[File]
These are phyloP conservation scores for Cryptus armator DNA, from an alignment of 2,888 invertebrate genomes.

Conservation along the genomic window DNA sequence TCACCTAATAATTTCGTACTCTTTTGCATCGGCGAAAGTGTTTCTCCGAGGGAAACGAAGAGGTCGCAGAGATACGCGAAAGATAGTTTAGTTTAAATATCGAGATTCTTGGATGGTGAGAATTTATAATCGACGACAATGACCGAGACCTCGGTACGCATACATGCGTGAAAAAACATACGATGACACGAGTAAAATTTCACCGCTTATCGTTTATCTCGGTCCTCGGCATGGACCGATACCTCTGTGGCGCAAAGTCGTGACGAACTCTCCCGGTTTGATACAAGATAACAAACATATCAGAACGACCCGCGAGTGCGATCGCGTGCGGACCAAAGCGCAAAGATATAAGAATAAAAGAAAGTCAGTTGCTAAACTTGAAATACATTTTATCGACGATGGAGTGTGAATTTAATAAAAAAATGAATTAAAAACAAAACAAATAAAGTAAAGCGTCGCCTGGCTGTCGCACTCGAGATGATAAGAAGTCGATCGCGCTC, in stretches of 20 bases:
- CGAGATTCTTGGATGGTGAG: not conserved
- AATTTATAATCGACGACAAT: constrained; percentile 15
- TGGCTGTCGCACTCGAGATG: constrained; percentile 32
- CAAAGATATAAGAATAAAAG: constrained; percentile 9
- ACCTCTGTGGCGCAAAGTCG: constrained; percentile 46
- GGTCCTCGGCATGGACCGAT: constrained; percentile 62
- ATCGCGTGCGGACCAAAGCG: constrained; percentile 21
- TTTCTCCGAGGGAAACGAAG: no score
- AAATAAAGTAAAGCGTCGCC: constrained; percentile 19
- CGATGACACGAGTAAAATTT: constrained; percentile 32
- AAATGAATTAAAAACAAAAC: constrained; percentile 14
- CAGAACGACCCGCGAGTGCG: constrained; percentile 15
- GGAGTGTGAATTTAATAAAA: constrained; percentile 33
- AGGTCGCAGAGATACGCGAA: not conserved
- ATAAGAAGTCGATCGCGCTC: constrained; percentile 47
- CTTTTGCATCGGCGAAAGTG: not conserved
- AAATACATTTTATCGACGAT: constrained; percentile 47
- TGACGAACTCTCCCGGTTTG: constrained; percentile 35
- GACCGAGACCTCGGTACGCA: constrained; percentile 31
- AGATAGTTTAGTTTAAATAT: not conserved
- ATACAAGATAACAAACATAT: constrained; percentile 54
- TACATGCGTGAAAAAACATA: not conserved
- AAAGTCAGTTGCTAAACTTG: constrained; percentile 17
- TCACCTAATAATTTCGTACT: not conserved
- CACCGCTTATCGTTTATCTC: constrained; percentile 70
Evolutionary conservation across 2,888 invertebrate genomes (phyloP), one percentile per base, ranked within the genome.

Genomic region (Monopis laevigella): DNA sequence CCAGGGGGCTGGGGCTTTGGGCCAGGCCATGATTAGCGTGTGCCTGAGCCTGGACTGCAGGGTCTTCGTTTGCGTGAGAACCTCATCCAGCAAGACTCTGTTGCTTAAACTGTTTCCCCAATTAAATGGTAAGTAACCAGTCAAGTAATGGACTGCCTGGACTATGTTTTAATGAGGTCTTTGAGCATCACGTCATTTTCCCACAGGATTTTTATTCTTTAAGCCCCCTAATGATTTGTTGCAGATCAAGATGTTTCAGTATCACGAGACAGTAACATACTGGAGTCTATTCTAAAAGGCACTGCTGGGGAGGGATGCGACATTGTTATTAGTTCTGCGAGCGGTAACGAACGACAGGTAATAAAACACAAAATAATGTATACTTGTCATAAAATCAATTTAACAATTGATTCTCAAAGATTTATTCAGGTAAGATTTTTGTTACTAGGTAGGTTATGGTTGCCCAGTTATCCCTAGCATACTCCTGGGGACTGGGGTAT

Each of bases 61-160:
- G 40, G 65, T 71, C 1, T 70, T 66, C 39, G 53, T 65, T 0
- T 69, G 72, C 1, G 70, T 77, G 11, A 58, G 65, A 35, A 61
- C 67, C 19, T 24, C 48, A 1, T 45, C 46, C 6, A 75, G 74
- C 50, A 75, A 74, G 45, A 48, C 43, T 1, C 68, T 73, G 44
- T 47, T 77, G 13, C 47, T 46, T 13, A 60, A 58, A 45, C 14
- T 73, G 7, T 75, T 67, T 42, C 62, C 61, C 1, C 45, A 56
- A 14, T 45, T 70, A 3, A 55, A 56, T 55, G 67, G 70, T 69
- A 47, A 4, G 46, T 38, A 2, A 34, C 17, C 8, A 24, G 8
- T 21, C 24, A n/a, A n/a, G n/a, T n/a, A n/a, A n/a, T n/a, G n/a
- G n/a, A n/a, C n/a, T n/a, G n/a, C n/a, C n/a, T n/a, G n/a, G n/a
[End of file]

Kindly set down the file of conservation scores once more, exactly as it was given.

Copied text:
These are phyloP conservation scores for Cryptus armator DNA, from an alignment of 2,888 invertebrate genomes.

Conservation along the genomic window DNA sequence TCACCTAATAATTTCGTACTCTTTTGCATCGGCGAAAGTGTTTCTCCGAGGGAAACGAAGAGGTCGCAGAGATACGCGAAAGATAGTTTAGTTTAAATATCGAGATTCTTGGATGGTGAGAATTTATAATCGACGACAATGACCGAGACCTCGGTACGCATACATGCGTGAAAAAACATACGATGACACGAGTAAAATTTCACCGCTTATCGTTTATCTCGGTCCTCGGCATGGACCGATACCTCTGTGGCGCAAAGTCGTGACGAACTCTCCCGGTTTGATACAAGATAACAAACATATCAGAACGACCCGCGAGTGCGATCGCGTGCGGACCAAAGCGCAAAGATATAAGAATAAAAGAAAGTCAGTTGCTAAACTTGAAATACATTTTATCGACGATGGAGTGTGAATTTAATAAAAAAATGAATTAAAAACAAAACAAATAAAGTAAAGCGTCGCCTGGCTGTCGCACTCGAGATGATAAGAAGTCGATCGCGCTC, in stretches of 20 bases:
- CGAGATTCTTGGATGGTGAG: not conserved
- AATTTATAATCGACGACAAT: constrained; percentile 15
- TGGCTGTCGCACTCGAGATG: constrained; percentile 32
- CAAAGATATAAGAATAAAAG: constrained; percentile 9
- ACCTCTGTGGCGCAAAGTCG: constrained; percentile 46
- GGTCCTCGGCATGGACCGAT: constrained; percentile 62
- ATCGCGTGCGGACCAAAGCG: constrained; percentile 21
- TTTCTCCGAGGGAAACGAAG: no score
- AAATAAAGTAAAGCGTCGCC: constrained; percentile 19
- CGATGACACGAGTAAAATTT: constrained; percentile 32
- AAATGAATTAAAAACAAAAC: constrained; percentile 14
- CAGAACGACCCGCGAGTGCG: constrained; percentile 15
- GGAGTGTGAATTTAATAAAA: constrained; percentile 33
- AGGTCGCAGAGATACGCGAA: not conserved
- ATAAGAAGTCGATCGCGCTC: constrained; percentile 47
- CTTTTGCATCGGCGAAAGTG: not conserved
- AAATACATTTTATCGACGAT: constrained; percentile 47
- TGACGAACTCTCCCGGTTTG: constrained; percentile 35
- GACCGAGACCTCGGTACGCA: constrained; percentile 31
- AGATAGTTTAGTTTAAATAT: not conserved
- ATACAAGATAACAAACATAT: constrained; percentile 54
- TACATGCGTGAAAAAACATA: not conserved
- AAAGTCAGTTGCTAAACTTG: constrained; percentile 17
- TCACCTAATAATTTCGTACT: not conserved
- CACCGCTTATCGTTTATCTC: constrained; percentile 70
Evolutionary conservation across 2,888 invertebrate genomes (phyloP), one percentile per base, ranked within the genome.

Genomic region (Monopis laevigella): DNA sequence CCAGGGGGCTGGGGCTTTGGGCCAGGCCATGATTAGCGTGTGCCTGAGCCTGGACTGCAGGGTCTTCGTTTGCGTGAGAACCTCATCCAGCAAGACTCTGTTGCTTAAACTGTTTCCCCAATTAAATGGTAAGTAACCAGTCAAGTAATGGACTGCCTGGACTATGTTTTAATGAGGTCTTTGAGCATCACGTCATTTTCCCACAGGATTTTTATTCTTTAAGCCCCCTAATGATTTGTTGCAGATCAAGATGTTTCAGTATCACGAGACAGTAACATACTGGAGTCTATTCTAAAAGGCACTGCTGGGGAGGGATGCGACATTGTTATTAGTTCTGCGAGCGGTAACGAACGACAGGTAATAAAACACAAAATAATGTATACTTGTCATAAAATCAATTTAACAATTGATTCTCAAAGATTTATTCAGGTAAGATTTTTGTTACTAGGTAGGTTATGGTTGCCCAGTTATCCCTAGCATACTCCTGGGGACTGGGGTAT

Each of bases 61-160:
- G 40, G 65, T 71, C 1, T 70, T 66, C 39, G 53, T 65, T 0
- T 69, G 72, C 1, G 70, T 77, G 11, A 58, G 65, A 35, A 61
- C 67, C 19, T 24, C 48, A 1, T 45, C 46, C 6, A 75, G 74
- C 50, A 75, A 74, G 45, A 48, C 43, T 1, C 68, T 73, G 44
- T 47, T 77, G 13, C 47, T 46, T 13, A 60, A 58, A 45, C 14
- T 73, G 7, T 75, T 67, T 42, C 62, C 61, C 1, C 45, A 56
- A 14, T 45, T 70, A 3, A 55, A 56, T 55, G 67, G 70, T 69
- A 47, A 4, G 46, T 38, A 2, A 34, C 17, C 8, A 24, G 8
- T 21, C 24, A n/a, A n/a, G n/a, T n/a, A n/a, A n/a, T n/a, G n/a
- G n/a, A n/a, C n/a, T n/a, G n/a, C n/a, C n/a, T n/a, G n/a, G n/a